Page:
huntter2022

275 posts in 1363 days


#8 posted 05-22-2011 04:09 PM

Shelia , There is alot you can do with Photoshop as you are learning . I found this Psp Tutorials
I have only touched what can be done it is nice to sit and play with it and see what can be done with the different tools . Just finding the time to do it is the next thing .

http://psptutorials.multiply.com/

-- David ; "BE SAFE BE HAPPY" Brockport , NY

View Bob Kollman's profile

Bob Kollman

1797 posts in 1939 days


#9 posted 05-22-2011 04:35 PM

I don’t like doing the camera work…I have found that if I take 10 shots at
one angle with lights on lights off….running a varation that I will get the
shot I want and the exposure I want…eventually. So my rule is take 100
photos and 5 of them will be what I want or good enough. Having a
good photographer would be worth it’s weight in gold…:( poor me I have
no gold….

-- Bob Kenosha Wi.

View stevebuk's profile

stevebuk

57 posts in 1432 days


#10 posted 05-22-2011 10:16 PM

i think one definate trick of getting a good photo is really good even lighting, too much and the subject burns out, not enough and the subject parts are dark, a well balanced and even lighting is far more acceptable and gives a better result in the long term. Its always good to take a little longer and stage set the item being photographed, and in today’s media circus you can take loads of pictures without having to commit to anyone of them.
try shooting from just slightly above the subject sheila, and take note of the distance you are from it, make a record of your better shots and settings..

View William's profile

William

9270 posts in 1590 days


#11 posted 05-22-2011 10:26 PM

I think photography is a problem for a lot of us. I’ve tried getting good enough to just snap photos of my projects and be done, to no avail. I don’t even try anymore. I just take a lot of photos. I’m with Bob about the one hundred photos to get five good ones. I’ve done that often. Actually, I’ve take on some projects over three hundred photos of one project. I’d take between fifty and a hundred in each of three or four different lights. Lighting seems to be my biggest problem. Some items photograph well outside. Some don’t. Some are better with light in front of them, while some like light behind them.
I have also had so many people email me with tips about different computer programs to improve photos. I’ve tried so many of them. I’ve given up on that as well. I’m just not good at getting them right.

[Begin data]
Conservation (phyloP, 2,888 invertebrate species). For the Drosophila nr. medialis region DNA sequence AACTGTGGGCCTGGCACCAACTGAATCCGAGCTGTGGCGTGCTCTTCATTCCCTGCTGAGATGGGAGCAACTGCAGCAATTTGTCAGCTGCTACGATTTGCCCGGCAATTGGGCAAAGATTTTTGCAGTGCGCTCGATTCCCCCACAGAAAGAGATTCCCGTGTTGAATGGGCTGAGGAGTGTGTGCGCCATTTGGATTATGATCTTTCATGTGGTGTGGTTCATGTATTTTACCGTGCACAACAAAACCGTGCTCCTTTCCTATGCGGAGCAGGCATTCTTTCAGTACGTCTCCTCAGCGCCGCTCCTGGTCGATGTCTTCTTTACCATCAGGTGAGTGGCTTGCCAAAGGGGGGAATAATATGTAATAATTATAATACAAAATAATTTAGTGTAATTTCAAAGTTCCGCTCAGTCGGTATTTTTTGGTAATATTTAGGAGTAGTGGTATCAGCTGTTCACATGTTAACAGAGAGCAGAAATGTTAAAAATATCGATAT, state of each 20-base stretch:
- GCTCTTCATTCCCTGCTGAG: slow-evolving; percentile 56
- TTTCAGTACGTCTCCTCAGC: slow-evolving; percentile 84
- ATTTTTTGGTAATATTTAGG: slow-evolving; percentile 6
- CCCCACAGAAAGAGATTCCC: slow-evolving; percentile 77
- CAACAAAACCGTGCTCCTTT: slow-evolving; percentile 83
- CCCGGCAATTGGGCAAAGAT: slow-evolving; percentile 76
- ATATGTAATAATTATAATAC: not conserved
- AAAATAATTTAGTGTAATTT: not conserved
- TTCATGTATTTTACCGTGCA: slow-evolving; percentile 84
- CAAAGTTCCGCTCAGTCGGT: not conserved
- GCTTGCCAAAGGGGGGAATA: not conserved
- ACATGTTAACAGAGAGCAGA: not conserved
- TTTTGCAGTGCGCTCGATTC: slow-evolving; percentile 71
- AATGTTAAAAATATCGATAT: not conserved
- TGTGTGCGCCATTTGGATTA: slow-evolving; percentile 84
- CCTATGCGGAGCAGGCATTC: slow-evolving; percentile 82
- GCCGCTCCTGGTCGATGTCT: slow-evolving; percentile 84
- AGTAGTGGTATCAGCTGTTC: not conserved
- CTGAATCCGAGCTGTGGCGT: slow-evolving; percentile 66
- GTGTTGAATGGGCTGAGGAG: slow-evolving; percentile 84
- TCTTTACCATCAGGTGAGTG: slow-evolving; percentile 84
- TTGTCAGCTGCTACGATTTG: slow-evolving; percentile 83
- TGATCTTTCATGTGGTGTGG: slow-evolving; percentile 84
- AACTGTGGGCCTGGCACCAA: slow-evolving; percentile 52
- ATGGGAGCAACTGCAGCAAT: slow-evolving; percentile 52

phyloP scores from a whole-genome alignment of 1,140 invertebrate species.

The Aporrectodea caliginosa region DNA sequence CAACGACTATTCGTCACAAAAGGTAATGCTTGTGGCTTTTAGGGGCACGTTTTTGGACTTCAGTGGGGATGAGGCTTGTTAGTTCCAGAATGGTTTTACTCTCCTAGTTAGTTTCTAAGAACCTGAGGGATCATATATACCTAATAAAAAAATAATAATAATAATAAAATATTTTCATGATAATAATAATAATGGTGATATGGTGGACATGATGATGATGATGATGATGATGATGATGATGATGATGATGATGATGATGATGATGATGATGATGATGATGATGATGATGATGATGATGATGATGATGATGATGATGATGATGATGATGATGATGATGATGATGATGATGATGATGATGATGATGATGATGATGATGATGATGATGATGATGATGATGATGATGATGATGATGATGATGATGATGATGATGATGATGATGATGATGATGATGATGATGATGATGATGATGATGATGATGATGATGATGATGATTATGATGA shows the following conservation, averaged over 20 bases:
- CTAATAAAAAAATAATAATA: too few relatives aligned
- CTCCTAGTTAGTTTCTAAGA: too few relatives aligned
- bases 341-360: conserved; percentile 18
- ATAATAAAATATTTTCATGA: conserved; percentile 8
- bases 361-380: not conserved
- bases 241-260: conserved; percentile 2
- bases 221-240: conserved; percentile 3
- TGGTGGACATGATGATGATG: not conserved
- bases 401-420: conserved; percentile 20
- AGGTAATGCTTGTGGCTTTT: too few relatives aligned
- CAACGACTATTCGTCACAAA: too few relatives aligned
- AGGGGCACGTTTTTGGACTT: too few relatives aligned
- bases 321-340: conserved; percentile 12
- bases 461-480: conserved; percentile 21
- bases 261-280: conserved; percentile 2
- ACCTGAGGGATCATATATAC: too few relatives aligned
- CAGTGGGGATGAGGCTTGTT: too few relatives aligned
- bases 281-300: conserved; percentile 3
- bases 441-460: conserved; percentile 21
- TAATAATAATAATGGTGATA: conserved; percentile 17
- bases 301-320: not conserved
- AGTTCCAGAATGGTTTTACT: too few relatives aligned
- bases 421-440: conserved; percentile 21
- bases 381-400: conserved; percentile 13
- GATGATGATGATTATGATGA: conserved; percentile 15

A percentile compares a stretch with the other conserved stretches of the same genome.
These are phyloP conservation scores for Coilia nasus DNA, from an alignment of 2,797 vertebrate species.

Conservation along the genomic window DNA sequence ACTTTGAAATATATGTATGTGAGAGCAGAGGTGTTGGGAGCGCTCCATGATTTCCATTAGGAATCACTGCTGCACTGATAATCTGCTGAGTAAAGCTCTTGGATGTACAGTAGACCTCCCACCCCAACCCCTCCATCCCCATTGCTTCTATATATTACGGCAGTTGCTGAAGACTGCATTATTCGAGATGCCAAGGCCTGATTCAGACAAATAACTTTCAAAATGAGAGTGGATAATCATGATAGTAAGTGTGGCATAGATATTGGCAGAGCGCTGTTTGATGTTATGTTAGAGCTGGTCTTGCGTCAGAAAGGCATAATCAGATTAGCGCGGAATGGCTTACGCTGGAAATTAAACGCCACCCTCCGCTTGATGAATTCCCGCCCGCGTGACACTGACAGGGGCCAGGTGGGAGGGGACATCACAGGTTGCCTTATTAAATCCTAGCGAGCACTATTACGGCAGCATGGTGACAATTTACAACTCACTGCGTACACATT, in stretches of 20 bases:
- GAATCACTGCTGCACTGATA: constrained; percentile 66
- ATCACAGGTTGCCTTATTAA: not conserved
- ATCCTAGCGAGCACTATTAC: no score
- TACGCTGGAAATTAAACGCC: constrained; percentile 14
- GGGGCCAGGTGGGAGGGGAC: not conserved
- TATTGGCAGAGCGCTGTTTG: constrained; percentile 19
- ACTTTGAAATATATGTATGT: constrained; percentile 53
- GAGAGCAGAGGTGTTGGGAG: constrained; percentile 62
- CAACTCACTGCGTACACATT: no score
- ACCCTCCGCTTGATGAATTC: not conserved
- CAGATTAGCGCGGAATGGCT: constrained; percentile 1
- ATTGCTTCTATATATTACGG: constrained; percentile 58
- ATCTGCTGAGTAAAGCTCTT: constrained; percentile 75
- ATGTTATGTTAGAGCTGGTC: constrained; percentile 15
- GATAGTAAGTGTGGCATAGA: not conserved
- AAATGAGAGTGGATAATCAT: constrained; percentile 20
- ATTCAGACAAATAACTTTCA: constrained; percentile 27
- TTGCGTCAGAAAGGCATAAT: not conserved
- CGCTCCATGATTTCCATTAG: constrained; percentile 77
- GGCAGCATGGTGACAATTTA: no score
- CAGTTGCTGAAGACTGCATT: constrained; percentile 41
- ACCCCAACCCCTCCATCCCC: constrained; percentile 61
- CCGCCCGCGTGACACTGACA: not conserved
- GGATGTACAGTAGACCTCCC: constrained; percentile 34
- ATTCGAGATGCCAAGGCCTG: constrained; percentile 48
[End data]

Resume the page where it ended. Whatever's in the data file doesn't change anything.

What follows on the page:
Part of my problem is that I have to play with a photo and then get my wife’s opinion. You see, I’m color blind. What looks good to me doesn’t look good to others. So I have come to the realization that with lots of photos, and my wife giving approval on final project photos, I am happy as I guess I ever will be with what I get.

-- http://wddsrfinewoodworks.blogspot.com/

View Sheila Landry (scrollgirl)'s profile

Sheila Landry (scrollgirl)

7891 posts in 1668 days


#12 posted 05-23-2011 12:14 PM

I do realize that the lighting is much of the battle with photography. I can’t believe that while I was in the United States I didn’t stop and get a soft light box like I wanted to do. It just completely slipped my mind. I should just bite the bullet and pay the over the border fees and order one because for the small things it will be ideal. I have a friend who made one for herself and it looked easy enough to do, but they really aren’t that expensive and I probably should just get one.

William – I can see how being color blind would cause a major problem. So much of the adjustment process is subtle toning of the colors. I don’t know how you would be able to accomplish that. It would certainly be a challenge. :)

Sheila

-- Designer/Artist/Teacher. Owner of Sheila Landry Designs (http://www.sheilalandrydesigns.com) Scroll saw, wood working and painting patterns and surfaces. "Knowledge is Power"

View Dennisgrosen's profile

Dennisgrosen

10850 posts in 1863 days


#13 posted 05-24-2011 11:01 PM

Sheila :
if you have one of those stores that sells paper , pencils , books giftcards , roles of paper to
protect schoolbooks , roles of Chrisma paper ETC. near you then try to see if they have roles of
goldpaper and silverpaper if so then make 4 thin plywoodsheets 1×1 yard or so and glue the
paper on the plywood gold on one side and silver on the other side :-)
and then make 2 – 4 more just painted mathwhite 2 of them you can make with halfglans on the other side
now you have realy very good chances to control the light and where you want it and how much light
even the tone in the picture using these sheets to reflect/bounce the light with
thats what I did before in the not so old analog times to soften the shadows
you can even colour them if you want to make werd pictures :-)

the best think is …...... its cheap !!!

take care
Dennis

View Sheila Landry (scrollgirl)'s profile

Sheila Landry (scrollgirl)

7891 posts in 1668 days


#14 posted 05-24-2011 11:40 PM

That is a great idea, Dennis! I will certainly give it a try and get some reflective paper the next time I am in town. I may even have some left over gold or silver reflective paper in my storage. I appreciate the suggestions. :)

Sheila

-- Designer/Artist/Teacher. Owner of Sheila Landry Designs (http://www.sheilalandrydesigns.com) Scroll saw, wood working and painting patterns and surfaces. "Knowledge is Power"

View Dennisgrosen's profile

Dennisgrosen

10850 posts in 1863 days


#15 posted 05-25-2011 12:15 AM

the gold is very good for potrait tooo :-)
just remember the math sheets can often bee the best

if you make one out of cardboard you can bend it between your hands … better yet a helper do it
when you bend more or less you can make a spot light sort of with it
well experiment with them all you can and soon you are an expert :-)
I gess with the project sice you make you can make the baunching sheets the half size or smaller

take care
Dennis